Changes are coming for Maryland employers in terms of how they handle sexual harassment claims. In fact, the new Disclosing Sexual Harassment in the Workplace Act of 2018 goes into effect October 1, 2018. Employers who fail to take action by then could find themselves liable in future litigation.
This new law requires employers in Maryland to enact or adopt certain policies when it comes to sexual harassment claims.
First, the law prohibits employers from including or enforcing any employment-contract provision that seeks to waive the legal rights of employees who may be the victims of workplace sexual harassment. This includes mandatory arbitration clauses that force workers to arbitrate their sexual harassment claims. Furthermore, the law applies to all new contracts and contracts currently in existence for all companies with operations in Maryland.
That means if employees already signed employment or nondisclosure agreements containing mandatory arbitration clauses, those clauses are now null and void as they pertain to sexual harassment claims.
Another key provision seeks to ensure employers don't take the easy way out by simply forcing employees to sign impermissible clauses as a condition of employment. If employees refuse to sign a mandatory arbitration clause and employers retaliate, employers will be held liable for all attorneys' fees and costs of any subsequent litigation.
Finally, the law also instituted the creation of a mandatory sexual harassment survey. All employers with 50 or more employees must annually report on:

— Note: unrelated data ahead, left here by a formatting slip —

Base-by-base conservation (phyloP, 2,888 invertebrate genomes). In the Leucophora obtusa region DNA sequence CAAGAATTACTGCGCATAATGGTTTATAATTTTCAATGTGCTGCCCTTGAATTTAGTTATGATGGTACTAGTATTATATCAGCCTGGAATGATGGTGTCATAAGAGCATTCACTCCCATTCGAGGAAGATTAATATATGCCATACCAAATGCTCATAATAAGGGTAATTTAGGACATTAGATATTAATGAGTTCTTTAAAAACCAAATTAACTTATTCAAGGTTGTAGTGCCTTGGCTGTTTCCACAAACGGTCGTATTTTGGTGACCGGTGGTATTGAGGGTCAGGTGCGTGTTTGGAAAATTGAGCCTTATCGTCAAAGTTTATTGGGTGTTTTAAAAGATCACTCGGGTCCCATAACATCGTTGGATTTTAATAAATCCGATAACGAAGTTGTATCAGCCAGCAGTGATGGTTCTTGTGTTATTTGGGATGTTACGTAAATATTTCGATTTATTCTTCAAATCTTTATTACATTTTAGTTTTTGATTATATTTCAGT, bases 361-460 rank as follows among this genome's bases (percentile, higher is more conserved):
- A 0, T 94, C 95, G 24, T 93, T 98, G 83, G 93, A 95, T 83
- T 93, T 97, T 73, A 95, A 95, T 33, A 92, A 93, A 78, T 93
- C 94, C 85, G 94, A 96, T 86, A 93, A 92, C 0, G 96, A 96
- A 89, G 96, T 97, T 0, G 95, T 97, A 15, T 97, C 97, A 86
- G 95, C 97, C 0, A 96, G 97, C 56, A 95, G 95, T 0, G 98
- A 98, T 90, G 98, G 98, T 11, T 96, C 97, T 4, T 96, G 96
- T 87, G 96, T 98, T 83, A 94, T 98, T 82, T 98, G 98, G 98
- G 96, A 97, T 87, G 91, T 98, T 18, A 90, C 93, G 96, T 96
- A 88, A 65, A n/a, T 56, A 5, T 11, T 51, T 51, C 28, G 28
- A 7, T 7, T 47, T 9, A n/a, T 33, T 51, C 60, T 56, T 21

- How many sexual harassment claims the company has settled
- Whether multiple claims were settled with the same individual within the last 10 years
- How many of the settled claims included confidentiality agreements
Affected employers must complete these surveys on or before July 1, 2020, and again before July 1, 2022. Journalists and members of the public will have access to survey results through the Maryland Commission on Civil Rights and freedom-of-information requests.
What should employers do?
If your legal team has not started updating your employment contracts and other employment-related materials, now is the time. Employers have until October 1 to comply with the new law. Smaller companies without an in-house legal department may want to seek outside counsel for help updating existing contracts, employee handbooks and personnel policies.
Employers should also take the opportunity to update existing language in contract templates so that all new agreements remain in compliance with Maryland law. Again, smaller companies may want to seek the advice of knowledgeable employment law counsel on how best to go about these updates.
The alternative is to proceed with the knowledge that any existing mandatory arbitration clauses will no longer apply in the case of future sexual harassment litigation. You may be comfortable with that knowledge, but know that it could increase your company's legal and financial liability. As the saying goes, a good offense is often a good defense.